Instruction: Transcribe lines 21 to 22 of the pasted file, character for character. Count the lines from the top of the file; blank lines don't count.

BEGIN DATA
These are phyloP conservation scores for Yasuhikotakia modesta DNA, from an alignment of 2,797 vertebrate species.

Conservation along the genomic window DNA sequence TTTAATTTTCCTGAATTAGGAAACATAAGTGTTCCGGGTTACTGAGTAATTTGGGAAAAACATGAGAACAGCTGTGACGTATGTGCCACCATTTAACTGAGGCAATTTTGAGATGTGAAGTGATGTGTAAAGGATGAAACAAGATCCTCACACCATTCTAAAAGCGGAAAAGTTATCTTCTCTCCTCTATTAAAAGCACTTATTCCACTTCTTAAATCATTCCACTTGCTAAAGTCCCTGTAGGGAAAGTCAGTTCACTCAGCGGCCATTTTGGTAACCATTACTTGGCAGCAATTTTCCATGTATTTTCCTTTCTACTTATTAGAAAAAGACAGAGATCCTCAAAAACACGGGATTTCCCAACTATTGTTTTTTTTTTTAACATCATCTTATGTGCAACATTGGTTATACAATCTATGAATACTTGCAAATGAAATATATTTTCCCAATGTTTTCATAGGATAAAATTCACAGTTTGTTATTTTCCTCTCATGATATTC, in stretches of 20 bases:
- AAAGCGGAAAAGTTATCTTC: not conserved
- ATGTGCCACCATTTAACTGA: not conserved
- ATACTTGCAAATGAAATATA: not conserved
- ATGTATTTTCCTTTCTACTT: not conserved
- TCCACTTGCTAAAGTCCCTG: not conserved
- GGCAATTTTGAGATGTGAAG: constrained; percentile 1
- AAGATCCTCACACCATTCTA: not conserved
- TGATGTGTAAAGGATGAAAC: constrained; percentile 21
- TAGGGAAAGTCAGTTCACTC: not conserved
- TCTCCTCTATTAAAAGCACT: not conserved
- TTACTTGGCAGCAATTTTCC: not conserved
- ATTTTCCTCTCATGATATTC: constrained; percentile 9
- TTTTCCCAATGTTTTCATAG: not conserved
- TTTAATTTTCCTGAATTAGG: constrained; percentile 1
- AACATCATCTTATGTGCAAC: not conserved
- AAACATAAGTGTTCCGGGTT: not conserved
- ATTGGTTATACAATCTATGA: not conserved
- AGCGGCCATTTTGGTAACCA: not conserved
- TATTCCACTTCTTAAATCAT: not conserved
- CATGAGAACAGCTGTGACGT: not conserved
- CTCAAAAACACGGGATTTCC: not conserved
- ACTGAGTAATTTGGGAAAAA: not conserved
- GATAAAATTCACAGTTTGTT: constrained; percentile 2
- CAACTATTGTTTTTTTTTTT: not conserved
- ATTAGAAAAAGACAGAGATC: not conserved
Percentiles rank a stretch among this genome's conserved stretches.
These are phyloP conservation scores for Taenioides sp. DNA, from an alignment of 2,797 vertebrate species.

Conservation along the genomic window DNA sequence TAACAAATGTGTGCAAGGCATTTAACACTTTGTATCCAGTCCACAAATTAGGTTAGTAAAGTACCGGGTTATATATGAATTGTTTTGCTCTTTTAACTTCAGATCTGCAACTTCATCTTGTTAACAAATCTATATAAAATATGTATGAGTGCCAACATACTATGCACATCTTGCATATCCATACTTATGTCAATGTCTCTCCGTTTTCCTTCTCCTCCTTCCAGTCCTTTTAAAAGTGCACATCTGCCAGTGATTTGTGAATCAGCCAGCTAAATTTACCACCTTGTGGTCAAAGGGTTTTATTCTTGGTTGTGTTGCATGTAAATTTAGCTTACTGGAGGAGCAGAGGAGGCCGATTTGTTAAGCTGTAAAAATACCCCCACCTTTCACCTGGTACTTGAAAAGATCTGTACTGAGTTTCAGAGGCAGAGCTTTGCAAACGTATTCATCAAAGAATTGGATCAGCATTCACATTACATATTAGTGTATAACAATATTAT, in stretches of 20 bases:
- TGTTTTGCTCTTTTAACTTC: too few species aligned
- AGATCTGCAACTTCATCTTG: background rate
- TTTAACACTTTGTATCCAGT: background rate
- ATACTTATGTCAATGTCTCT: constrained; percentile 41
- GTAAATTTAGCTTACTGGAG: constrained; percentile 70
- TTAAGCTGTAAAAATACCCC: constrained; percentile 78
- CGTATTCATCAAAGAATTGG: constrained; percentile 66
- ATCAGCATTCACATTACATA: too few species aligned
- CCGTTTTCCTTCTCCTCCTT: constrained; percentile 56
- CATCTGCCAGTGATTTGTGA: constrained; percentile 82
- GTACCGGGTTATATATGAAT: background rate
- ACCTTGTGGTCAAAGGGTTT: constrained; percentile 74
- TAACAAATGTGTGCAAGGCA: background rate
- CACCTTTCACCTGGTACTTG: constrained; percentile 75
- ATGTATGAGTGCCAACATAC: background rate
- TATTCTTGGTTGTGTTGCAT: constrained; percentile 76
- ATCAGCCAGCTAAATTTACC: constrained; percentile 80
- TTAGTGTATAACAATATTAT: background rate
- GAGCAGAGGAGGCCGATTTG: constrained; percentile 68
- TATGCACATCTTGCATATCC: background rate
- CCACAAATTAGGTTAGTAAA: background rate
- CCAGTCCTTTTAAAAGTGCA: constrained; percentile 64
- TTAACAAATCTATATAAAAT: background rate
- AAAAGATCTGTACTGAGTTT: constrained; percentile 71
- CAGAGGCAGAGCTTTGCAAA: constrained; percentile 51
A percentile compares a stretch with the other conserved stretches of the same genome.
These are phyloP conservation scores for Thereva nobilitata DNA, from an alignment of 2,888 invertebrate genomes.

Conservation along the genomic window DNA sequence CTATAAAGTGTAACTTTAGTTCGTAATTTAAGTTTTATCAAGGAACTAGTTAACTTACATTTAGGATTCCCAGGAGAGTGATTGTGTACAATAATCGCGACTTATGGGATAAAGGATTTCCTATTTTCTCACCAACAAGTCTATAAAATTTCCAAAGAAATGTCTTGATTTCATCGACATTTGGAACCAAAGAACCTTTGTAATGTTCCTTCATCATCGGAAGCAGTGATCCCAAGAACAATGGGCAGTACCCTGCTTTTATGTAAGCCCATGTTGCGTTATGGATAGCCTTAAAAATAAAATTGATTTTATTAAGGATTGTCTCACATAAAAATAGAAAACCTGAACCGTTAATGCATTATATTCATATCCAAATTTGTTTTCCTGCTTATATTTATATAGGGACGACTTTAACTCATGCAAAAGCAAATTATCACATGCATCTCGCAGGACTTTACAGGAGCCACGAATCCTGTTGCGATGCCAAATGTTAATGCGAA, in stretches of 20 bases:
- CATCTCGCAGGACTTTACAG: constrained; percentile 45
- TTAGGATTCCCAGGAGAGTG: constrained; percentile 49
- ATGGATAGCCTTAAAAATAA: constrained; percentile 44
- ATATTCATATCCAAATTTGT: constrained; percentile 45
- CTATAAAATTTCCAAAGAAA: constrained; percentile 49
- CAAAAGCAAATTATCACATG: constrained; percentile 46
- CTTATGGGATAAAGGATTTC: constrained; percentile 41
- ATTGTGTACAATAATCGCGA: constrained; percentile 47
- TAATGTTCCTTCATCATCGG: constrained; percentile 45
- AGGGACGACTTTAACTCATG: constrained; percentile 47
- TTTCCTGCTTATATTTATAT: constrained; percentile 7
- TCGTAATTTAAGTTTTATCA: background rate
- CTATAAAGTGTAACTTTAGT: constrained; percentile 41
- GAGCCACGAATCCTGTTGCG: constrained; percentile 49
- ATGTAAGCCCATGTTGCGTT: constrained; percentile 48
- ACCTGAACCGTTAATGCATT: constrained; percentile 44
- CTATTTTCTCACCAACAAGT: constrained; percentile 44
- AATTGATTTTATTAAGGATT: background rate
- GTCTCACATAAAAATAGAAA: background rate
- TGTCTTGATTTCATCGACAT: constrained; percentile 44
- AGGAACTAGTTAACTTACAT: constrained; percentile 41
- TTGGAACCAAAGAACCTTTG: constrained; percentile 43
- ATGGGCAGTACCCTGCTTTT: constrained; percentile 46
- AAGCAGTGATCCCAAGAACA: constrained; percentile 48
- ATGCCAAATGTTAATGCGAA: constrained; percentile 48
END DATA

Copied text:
- TATTCCACTTCTTAAATCAT: not conserved
- CATGAGAACAGCTGTGACGT: not conserved